We also learn that the rest of the dead will not be brought back to life at this time.  They will be brought back to life at the end of the thousand years. 


Note in Revelation 20:9 that Jerusalem clearly exists in these thousand years.  Although it is not so name in this verse, the city that God loves is Jerusalem. 


Joel 3:17-21 gives us a picture of Israel during these thousand years.  This passage pictures Israelis being agriculturally prosperous, mainly due to the river that flows from beneath the temple of God.  The opposite is true of Edom what is to the south and Egypt to the south west.  They are desolate because of their treatment of Israel in the past.


Zechariah 14:8 to 21 paints a bit more of a picture of these thousand years.  As stated above, there will be a river flowing from under the temple that will flow west to the Mediterranean Sea and east to the Dead Sea.  The landscape of Israel will certainly look different.


Zechariah 14:16 tells us that there will be survivors from all nations after the last great battle.  These Gentile survivors will come to Jerusalem every year to celebrate the Feast of Tabernacles and worship the Lord.  This will be one mass migration of peoples from all over the world.  Obviously there won't be as many people in the world since the majority of them would have been killed during the seven last years of this present age.     


In the Old Testament, the Feast of Tabernacles took place on Tishri 15, five days after the Day of Atonement.  Tishri was the seventh month for Israel.  It would correspond to our September.  The feast lasted seven days and was to be a time of celebrating the harvest.  If this feast is celebrated in the thousand year rule of Christ as it was in the Old Testament, then you might call this an old fashion Evangelical camp-meeting. 


Zechariah 14:17 to 19 tells us that if any nation, and Egypt is centered out as being one of these nations, does not come up to celebrate the Feast of Tabernacles, then that nation will receive no rain as punishment.  This tells us something about the Millennium.  It tells us that there is still the possibility of disobedience on behalf of people and the nations. We need to remember, that this thousand years is not the new earth as seen in the last  two chapters of Revelation.  This period is history as we've know it now.  The big difference is that Jesus will be the supreme leader.  This thousand years will look more like this present age than the age of the new heaven and new earth.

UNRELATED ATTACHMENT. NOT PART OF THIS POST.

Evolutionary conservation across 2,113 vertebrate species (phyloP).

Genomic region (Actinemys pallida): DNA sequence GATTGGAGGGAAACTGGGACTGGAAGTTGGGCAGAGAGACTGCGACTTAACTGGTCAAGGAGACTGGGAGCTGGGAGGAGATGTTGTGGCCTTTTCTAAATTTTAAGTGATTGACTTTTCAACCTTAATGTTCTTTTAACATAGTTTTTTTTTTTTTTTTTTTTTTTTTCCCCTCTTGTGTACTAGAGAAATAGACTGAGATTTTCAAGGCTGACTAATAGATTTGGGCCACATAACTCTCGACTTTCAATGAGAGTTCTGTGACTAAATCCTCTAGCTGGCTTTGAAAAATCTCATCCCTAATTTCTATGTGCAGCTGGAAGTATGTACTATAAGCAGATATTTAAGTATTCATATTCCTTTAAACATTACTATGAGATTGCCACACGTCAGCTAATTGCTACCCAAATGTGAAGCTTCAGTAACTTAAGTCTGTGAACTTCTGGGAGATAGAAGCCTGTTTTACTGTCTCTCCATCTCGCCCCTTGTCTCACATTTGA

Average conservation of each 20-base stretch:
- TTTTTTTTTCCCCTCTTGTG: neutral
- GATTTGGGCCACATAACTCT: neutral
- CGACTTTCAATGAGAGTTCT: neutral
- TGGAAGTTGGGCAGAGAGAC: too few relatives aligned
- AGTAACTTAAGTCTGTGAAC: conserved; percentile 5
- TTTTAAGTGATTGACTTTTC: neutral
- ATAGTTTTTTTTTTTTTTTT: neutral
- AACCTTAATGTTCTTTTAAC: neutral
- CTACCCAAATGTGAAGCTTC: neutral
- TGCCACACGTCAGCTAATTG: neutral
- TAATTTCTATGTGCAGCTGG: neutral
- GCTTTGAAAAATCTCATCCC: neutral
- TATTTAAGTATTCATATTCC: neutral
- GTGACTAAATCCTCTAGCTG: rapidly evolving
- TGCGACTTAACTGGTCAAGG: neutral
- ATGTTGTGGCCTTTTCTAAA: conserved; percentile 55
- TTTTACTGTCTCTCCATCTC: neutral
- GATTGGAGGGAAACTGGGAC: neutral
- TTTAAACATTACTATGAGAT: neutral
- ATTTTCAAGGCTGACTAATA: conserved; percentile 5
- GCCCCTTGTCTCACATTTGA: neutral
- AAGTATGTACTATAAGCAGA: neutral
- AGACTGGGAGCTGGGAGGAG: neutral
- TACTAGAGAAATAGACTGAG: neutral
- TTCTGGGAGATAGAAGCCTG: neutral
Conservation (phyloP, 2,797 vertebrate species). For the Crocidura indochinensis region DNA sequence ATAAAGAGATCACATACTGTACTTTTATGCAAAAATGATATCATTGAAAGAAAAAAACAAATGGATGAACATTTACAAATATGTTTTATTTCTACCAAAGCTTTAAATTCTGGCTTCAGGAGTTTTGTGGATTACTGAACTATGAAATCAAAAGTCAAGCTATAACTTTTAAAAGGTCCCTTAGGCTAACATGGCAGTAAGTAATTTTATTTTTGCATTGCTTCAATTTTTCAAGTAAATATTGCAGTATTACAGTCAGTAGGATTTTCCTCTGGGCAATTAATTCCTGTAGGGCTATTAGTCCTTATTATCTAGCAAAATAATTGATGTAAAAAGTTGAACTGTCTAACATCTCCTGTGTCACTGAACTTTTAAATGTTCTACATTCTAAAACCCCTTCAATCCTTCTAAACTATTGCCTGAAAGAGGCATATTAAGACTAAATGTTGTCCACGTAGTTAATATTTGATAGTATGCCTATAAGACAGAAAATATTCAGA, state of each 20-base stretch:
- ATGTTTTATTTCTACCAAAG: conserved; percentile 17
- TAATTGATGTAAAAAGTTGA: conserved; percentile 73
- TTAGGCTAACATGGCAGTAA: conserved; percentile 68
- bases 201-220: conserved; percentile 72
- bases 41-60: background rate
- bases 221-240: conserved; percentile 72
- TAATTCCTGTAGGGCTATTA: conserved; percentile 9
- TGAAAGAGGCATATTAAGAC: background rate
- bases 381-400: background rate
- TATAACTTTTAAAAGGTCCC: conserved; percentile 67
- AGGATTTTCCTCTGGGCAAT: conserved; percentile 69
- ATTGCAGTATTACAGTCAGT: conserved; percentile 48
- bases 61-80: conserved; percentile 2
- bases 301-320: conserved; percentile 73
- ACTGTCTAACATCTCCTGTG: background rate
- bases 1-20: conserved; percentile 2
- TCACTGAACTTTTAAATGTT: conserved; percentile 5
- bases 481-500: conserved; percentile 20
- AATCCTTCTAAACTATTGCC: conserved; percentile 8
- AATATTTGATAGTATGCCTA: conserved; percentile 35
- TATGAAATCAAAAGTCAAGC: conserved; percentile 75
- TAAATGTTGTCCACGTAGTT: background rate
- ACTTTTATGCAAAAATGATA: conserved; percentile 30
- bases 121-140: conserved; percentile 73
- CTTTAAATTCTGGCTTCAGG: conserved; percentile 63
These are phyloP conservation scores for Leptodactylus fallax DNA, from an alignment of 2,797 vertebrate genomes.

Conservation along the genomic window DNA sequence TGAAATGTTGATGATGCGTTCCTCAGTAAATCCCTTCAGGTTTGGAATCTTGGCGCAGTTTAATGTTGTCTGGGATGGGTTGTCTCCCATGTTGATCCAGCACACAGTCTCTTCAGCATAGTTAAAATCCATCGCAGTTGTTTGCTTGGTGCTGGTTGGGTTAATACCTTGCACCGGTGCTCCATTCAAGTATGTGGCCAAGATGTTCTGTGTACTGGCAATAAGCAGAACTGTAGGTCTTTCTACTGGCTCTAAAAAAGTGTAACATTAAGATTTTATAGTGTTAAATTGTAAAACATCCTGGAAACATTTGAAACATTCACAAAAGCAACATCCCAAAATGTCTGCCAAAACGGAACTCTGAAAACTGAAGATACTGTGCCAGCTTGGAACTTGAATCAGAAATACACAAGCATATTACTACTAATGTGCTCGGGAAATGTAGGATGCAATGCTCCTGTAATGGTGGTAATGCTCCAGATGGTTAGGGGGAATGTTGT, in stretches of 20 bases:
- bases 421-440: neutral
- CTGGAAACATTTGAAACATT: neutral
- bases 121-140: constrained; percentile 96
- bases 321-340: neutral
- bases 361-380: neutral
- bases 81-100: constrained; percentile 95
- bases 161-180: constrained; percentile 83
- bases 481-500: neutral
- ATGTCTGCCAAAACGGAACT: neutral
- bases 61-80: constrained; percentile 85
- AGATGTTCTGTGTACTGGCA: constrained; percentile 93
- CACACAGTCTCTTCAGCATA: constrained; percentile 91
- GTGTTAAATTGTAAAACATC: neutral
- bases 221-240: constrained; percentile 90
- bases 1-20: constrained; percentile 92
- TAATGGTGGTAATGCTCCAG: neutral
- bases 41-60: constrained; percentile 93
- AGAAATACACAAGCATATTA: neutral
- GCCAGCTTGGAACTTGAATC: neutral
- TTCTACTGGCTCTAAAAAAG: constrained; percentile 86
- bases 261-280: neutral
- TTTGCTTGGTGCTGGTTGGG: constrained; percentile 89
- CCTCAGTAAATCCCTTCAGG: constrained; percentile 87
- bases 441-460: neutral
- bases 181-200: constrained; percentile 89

Zechariah 14:20 and 21 confirms the presence of the  temple in Jerusalem.


Concerning Jesus being the supreme ruler, we all know Isaiah 9:6 where the prophet speaks of a child being born and a son given.  It also says that the government will be upon His shoulders.  All conservative Bible teachers say this person is Jesus.  The question is, "when will He rule" as stated here in Isaiah?  Verse 8 says the He, meaning Jesus, will rule from David's throne.  Where was David's throne?  It was in Jerusalem.  There hasn't been a throne in Jerusalem for centuries, but there will be in the Millennium. 


You might remember in Luke 1:32 that the angel told Mary that her baby son would some day sit on the throne of David.  We need to understand that his throne is not the throne on which Jesus presently sits in heaven.  That throne has never been called the throne of David.  The throne of David is an earthly throne in Jerusalem.


Some people feel that Isaiah 65:20 speaks of the Millennial rule of Jesus.  It says that if a man dies at the age of 100 he dies as a young man. This suggests that some people will still die in these thousand years. There  is a difficulty with this verse.  Verse 17 speaks of the new heaven and the new earth so you might wonder where verse 20 fits in.  People don't die in the age of the new heaven and new earth.  The only age left for verse 20 is the Millennium. 


Note also that in this passage we see the possibility of people sinning.  We see this in Zechariah 14:17 as well. 


Verse 25 speaks of the wolf and the lamb living and eating together.  Again, we have a similar problem as we did in verse 20.  Is this the new earth or is this the Millennium?  Isaiah 11:6 to 9 says the same with but with one addition.  This passage speaks of children playing along side cobras.  As Romans 8:19 and 20 tells us, all creation can't wait until this day comes.  There will be peace among the animals of the earth.